Under the large banners are smaller articles. You can’t sit in the location without noticing. These signs are not there to get people into the store. But once people are in the room, the signs project a social influence on the user experience.“Other people really like these burgers (and you will too)” they are saying. Cue the concept of the “social norm.” Read the rest of this entry »

Blog Salon Recap: So, Does Size Matter?

Posted by Joanna Chin On December - 7 - 2012

Joanna Chin

As the newest staff member on the Animating Democracy team, reflecting on how our past has informed present work has been illuminating.

By placing individual artists and organizations such as those that made up our original Animating Democracy Lab cohort into a national or field-wide context, we hope we have helped to magnify their impact over time and on a national scale.

Although the initial Animating Democracy grant cohort was a relatively small group (36 organizations), we continue to see the connections and ripples from relationships formed through many deep learning exchanges. As time progresses, the connections made within a small group of artists and arts organizations continues to “scale out” (a phrase borrowed from Roberto Bedoya’s post) in the form of collaborations and cross sector work such as that of Sojourn Theatre.

We have always been a national initiative; but, we accomplish our goals by creating opportunities to capture and translate the practitioner’s voice to a broader field and across sectors. This is still essentially true in our current work exploring the social impact of the arts as well as mapping art and social change trends.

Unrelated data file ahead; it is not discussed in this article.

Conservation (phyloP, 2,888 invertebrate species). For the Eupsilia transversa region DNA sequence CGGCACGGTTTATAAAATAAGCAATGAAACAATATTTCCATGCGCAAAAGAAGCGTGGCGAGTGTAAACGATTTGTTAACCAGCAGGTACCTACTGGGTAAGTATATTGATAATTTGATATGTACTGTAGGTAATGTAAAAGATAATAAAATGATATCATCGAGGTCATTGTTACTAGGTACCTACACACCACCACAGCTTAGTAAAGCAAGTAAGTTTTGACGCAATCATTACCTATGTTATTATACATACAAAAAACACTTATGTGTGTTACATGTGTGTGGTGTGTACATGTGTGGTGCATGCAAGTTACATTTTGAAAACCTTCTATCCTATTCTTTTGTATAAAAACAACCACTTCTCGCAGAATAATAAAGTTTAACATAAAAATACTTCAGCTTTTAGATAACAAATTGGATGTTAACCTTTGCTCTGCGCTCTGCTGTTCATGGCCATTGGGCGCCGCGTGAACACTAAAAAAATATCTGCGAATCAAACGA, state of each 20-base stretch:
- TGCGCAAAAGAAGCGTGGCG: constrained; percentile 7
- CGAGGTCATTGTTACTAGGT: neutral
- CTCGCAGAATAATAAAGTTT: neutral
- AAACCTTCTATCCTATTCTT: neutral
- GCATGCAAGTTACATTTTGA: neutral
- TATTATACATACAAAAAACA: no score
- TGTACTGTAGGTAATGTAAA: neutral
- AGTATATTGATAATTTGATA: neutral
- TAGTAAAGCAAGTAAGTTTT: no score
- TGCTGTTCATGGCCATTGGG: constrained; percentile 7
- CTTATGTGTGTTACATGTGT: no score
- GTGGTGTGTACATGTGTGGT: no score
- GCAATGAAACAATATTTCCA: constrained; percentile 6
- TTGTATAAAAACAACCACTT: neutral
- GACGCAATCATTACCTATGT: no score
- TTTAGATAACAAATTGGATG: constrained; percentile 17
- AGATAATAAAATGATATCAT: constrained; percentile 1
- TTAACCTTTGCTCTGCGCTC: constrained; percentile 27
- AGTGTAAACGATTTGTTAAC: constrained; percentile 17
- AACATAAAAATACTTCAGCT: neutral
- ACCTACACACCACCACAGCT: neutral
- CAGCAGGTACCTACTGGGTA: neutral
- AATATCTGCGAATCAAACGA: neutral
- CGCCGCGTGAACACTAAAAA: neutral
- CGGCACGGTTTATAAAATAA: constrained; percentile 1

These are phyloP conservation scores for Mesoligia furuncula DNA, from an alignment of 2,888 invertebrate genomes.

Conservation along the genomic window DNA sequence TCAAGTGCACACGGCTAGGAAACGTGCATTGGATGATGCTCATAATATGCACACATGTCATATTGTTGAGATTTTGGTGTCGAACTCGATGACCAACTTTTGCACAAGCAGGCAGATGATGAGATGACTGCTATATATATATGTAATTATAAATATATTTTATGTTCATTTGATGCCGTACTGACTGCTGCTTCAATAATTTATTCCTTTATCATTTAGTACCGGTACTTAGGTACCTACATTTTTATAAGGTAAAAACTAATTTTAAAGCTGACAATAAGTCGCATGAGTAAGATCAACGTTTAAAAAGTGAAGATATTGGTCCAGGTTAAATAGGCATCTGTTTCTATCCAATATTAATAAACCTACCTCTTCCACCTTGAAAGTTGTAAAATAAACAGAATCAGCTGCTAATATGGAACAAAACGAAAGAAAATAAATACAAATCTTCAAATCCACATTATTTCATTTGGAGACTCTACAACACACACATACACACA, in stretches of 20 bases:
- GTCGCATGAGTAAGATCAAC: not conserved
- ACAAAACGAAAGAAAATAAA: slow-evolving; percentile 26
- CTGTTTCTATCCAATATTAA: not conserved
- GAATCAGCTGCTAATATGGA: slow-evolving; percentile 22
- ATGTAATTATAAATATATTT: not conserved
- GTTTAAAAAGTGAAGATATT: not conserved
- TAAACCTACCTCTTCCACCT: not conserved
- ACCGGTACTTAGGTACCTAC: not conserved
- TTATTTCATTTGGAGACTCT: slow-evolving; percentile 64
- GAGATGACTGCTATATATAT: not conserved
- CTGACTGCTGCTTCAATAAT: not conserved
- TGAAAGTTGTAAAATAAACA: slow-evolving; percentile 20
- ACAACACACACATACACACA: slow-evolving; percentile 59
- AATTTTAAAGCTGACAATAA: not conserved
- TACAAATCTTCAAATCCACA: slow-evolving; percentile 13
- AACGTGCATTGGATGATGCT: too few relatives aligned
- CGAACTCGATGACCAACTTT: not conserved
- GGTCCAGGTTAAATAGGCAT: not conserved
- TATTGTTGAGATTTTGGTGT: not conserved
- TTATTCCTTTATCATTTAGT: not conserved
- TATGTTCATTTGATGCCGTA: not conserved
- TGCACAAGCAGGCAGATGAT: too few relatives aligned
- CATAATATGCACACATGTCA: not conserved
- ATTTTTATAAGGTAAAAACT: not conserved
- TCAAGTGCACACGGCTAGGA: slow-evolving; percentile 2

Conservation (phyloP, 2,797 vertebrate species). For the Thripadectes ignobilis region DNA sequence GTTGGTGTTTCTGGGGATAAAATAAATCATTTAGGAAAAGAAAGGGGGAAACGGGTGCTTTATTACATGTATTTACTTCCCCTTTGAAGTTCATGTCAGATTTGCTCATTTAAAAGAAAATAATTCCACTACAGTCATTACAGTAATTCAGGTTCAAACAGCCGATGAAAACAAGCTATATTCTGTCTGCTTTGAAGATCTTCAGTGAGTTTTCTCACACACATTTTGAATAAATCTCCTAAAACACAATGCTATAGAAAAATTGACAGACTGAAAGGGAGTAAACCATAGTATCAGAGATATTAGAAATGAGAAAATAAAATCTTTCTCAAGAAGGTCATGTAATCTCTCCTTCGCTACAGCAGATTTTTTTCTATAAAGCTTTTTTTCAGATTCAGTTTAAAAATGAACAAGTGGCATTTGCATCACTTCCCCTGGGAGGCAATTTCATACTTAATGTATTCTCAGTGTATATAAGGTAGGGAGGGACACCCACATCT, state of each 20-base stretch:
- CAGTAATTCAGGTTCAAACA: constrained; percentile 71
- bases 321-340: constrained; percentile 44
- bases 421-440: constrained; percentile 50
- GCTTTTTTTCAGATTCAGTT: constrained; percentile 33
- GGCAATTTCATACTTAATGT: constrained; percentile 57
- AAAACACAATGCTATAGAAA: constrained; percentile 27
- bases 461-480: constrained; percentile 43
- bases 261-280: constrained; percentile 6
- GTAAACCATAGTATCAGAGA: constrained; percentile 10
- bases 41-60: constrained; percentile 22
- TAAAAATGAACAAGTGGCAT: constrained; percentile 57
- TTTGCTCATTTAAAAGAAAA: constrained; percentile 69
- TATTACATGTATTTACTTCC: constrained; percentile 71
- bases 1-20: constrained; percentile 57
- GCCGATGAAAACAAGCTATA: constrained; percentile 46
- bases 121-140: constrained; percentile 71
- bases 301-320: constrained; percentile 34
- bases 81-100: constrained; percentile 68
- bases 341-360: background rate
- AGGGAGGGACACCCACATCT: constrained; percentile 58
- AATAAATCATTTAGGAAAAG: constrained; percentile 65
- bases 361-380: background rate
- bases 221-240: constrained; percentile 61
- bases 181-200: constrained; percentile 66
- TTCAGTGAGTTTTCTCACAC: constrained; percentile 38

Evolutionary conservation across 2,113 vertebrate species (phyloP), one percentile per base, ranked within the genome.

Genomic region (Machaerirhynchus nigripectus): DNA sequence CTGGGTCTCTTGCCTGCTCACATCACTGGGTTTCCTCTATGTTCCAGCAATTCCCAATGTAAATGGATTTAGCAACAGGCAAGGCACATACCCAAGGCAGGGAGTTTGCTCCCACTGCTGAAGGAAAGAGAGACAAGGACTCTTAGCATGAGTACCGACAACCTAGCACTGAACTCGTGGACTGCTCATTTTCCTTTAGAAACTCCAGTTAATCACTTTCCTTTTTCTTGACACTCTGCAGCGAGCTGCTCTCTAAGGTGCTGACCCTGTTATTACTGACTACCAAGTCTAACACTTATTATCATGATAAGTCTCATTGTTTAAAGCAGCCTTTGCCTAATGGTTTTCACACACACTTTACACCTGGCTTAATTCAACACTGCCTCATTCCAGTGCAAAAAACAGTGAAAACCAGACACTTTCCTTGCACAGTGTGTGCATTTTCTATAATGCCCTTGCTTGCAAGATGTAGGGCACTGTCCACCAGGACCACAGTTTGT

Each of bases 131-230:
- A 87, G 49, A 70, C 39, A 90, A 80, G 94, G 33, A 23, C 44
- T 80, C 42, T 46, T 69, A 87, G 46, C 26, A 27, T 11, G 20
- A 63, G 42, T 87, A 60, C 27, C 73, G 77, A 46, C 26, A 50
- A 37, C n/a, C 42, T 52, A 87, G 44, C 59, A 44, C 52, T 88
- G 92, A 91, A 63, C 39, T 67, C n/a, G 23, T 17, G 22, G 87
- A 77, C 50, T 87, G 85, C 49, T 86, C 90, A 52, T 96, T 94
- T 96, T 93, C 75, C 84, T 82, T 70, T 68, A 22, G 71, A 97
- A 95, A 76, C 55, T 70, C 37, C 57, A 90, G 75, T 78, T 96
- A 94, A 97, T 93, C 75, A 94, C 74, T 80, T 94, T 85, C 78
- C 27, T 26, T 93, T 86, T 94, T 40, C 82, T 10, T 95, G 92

We are national in scope, but scale has been achieved primarily through promoting human connections and ripples over time. In this vein, I’d like to take a crack at summarizing and connecting our bloggers under some major themes/approaches that emerged during the Salon: Read the rest of this entry »

Collective Impact and the Wisdom of Slow Culture

Posted by Bill Cleveland On December - 7 - 2012

Pomegranate Center works with communities to imagine, plan, and create shared public spaces designed to encourage social integration and build local identity.

In the world of commerce scaling up has a long history. In the eighteenth and ninetieth centuries, mass production spawned the industrial revolution. In the twentieth century, scaling applied to retail businesses like fast food and electronics manifested as chain stores and franchising.

The intention with these enterprises is to maximize profit by providing reliable and affordable products and services through economies of scale. In terms of profitability, mass production, chains, and franchising have been stupendously successful.